Why you can't neglect international stocks

Aug 01, 2023

Companies worldwide are generating more of their revenue from outside their home markets than ever before.

Morningstar Indexes strategist Dan Lefkovitz gives a quick rundown of his new paper, Global Equity Markets Grow Even More Global. This study examines geographic revenue sources for 7,942 companies from 48 countries across developed and emerging markets and includes large-, mid-, and small-cap equities.

  • In equity investing, we tend to think about geographic exposure in a one-dimensional way: Where’s a company based? Looking at revenue sources adds a new dimension to our understanding. It can illuminate both risk and opportunity.
  • Ever since we began conducting this study in 2019, we have seen markets become increasingly global in their revenue sources. The revenue globalization trend is most pronounced among developed countries and less pronounced among emerging markets.
  • Japan, most of Western Europe, Canada, and Australia all source a larger share of revenues from outside their home markets. Many European equity markets earn more in revenue from the U.S. than they do at home. Europe is home to many multinational companies: Nestle (Switzerland), Louis Vuitton Moet Hennessy (France), Novo Nordisk (Denmark), Shell (UK), BP (UK). In the US, companies like Apple, Meta, Alphabet, and Microsoft are global players. Some of the biggest constituents of the Morningstar Japan Index are Toyota and Sony.
  • Emerging markets tend to have fewer multinationals. The Chinese equity market is dominated by local players. Banks, telecoms, and utilities are common atop emerging market indexes, and they tend to be domestically focused. There are some exceptions: Tech companies in India, South Korea, and Taiwan; and Brazil’s natural resources exporters.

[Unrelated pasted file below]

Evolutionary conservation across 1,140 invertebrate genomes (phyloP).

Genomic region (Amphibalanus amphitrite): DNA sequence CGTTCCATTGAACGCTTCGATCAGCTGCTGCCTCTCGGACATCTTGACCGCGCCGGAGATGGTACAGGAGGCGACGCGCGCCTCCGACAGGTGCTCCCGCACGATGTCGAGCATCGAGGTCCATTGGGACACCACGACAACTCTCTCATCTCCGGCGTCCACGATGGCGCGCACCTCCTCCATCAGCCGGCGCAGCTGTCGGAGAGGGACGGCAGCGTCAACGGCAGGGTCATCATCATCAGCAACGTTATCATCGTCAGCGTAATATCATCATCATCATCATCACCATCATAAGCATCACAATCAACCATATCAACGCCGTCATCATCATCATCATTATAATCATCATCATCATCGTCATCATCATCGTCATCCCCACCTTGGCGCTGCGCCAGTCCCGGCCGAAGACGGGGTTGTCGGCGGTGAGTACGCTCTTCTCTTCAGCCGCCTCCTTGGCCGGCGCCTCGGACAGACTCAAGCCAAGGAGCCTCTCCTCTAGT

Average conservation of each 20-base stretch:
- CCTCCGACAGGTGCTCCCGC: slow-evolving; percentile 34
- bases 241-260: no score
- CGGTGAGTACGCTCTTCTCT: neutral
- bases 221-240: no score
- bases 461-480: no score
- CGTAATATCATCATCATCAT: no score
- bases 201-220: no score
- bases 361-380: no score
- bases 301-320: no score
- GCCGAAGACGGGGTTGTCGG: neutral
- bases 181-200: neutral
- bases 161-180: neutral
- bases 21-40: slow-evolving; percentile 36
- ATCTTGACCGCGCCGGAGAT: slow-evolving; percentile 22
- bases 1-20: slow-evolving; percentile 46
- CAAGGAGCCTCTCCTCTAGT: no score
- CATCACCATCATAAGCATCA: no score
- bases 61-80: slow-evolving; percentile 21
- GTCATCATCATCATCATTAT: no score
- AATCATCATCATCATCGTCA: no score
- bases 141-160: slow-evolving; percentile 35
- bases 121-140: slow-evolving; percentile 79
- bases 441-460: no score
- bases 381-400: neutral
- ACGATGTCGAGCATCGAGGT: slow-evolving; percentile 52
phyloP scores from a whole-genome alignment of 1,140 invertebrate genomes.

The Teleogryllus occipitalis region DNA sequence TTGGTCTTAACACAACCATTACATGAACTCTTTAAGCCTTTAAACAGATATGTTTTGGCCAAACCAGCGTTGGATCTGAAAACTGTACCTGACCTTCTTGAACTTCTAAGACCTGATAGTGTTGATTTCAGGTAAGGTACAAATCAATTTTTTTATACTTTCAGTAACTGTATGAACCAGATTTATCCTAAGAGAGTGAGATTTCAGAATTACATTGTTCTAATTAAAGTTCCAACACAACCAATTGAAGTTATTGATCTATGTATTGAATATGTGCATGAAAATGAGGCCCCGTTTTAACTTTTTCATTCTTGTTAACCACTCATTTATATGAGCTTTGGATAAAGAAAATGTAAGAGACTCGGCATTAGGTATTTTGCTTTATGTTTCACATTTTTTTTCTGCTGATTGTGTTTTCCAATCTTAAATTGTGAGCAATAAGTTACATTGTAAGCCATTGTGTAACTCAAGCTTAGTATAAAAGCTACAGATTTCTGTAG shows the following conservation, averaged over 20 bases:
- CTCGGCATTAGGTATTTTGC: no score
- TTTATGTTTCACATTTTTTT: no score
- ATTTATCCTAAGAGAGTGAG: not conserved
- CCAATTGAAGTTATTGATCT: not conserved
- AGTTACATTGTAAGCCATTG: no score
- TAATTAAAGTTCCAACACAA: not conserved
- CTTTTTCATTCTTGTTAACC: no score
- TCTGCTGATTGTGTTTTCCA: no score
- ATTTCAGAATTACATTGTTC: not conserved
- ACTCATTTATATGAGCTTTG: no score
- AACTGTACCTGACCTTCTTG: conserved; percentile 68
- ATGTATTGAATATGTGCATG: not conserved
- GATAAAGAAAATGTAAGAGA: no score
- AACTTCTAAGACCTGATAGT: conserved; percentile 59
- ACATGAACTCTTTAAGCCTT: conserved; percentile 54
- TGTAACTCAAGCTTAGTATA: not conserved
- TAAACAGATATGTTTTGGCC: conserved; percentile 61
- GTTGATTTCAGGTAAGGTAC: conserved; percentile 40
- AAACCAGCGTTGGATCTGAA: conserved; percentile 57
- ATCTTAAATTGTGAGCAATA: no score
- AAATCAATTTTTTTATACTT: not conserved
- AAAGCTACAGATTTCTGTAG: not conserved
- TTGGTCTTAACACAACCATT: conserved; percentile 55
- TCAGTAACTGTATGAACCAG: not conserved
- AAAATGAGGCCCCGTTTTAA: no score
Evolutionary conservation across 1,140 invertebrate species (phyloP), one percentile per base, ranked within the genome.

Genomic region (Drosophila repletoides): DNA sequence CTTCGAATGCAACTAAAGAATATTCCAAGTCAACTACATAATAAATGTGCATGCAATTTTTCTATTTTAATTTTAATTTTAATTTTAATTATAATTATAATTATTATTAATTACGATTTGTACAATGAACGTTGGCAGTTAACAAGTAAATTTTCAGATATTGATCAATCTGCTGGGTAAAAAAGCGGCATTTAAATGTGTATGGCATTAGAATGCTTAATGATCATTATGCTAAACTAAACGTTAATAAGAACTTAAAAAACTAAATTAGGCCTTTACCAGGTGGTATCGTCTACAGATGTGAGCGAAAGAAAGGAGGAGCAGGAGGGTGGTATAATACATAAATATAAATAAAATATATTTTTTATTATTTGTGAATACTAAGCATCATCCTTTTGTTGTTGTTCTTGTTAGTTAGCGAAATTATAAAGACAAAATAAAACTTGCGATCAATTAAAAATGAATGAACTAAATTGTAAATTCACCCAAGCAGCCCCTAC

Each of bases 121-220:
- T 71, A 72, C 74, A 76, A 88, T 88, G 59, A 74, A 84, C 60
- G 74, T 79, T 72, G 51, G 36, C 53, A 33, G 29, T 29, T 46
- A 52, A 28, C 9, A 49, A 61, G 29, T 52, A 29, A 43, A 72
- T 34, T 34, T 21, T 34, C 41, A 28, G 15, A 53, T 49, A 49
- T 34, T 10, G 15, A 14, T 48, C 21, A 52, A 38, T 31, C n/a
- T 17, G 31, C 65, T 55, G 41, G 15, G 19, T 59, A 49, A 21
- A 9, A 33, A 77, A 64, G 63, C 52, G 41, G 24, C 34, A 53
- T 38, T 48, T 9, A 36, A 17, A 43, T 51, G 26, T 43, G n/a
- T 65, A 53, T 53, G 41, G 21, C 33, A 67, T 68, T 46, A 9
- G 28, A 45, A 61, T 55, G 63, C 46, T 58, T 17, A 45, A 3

• Globalizing revenue sources have likely contributed to equity markets moving in lockstep. Developed markets, which are the most globalized, are more correlated with each other than emerging markets are with developed markets. To bring this concept to life, think about biopharma companies. Whether they’re based in the US, France, Switzerland, or Japan, they are exposed to many of the same forces. On the flip side, a bank in Indonesia and a bank in Canada don’t have much in common.
  • If one neglects international stocks, they lack exposure to some of the leading businesses globally. I live in the U.S., but my kids play Nintendo on a Samsung TV; I fill up my Japanese car at a British gas station; I fuel myself with a Swiss coffeemaking machine, then go running in German shoes.

In investing, it makes sense to broaden the opportunity set to the fullest. There are unique companies, industries, and growth drivers that you can’t get access to through a purely domestic portfolio.

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